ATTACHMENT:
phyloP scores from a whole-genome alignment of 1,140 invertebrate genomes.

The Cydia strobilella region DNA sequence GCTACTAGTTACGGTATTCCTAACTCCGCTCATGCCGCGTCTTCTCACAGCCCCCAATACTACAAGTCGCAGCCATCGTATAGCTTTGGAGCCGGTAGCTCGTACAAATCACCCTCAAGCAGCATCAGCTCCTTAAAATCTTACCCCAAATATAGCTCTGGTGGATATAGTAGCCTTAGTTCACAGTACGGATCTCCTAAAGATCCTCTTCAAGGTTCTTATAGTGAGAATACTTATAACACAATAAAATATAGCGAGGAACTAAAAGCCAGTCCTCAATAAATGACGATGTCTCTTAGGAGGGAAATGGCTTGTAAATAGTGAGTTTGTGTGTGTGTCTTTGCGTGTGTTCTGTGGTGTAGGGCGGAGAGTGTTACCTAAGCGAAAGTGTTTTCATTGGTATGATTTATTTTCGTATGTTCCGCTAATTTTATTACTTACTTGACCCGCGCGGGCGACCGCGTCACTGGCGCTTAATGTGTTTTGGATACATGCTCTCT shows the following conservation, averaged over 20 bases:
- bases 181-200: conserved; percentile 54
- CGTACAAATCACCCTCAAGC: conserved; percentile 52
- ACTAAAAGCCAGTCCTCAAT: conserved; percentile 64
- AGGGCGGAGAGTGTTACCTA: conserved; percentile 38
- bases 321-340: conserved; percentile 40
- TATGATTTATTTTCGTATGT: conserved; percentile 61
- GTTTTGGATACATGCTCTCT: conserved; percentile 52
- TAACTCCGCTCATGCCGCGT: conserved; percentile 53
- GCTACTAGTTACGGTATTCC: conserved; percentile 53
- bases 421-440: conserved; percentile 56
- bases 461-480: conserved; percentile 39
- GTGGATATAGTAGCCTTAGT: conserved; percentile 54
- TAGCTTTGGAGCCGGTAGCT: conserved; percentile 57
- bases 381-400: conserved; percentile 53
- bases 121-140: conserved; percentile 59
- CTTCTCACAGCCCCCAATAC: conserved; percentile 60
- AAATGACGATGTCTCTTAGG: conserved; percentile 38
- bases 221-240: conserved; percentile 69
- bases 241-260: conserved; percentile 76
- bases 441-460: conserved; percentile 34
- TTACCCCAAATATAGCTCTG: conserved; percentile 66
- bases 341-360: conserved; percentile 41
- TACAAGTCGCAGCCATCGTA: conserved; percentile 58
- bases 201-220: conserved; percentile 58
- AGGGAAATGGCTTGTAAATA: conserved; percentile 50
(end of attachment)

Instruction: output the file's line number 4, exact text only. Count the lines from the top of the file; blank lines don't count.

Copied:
- CGTACAAATCACCCTCAAGC: conserved; percentile 52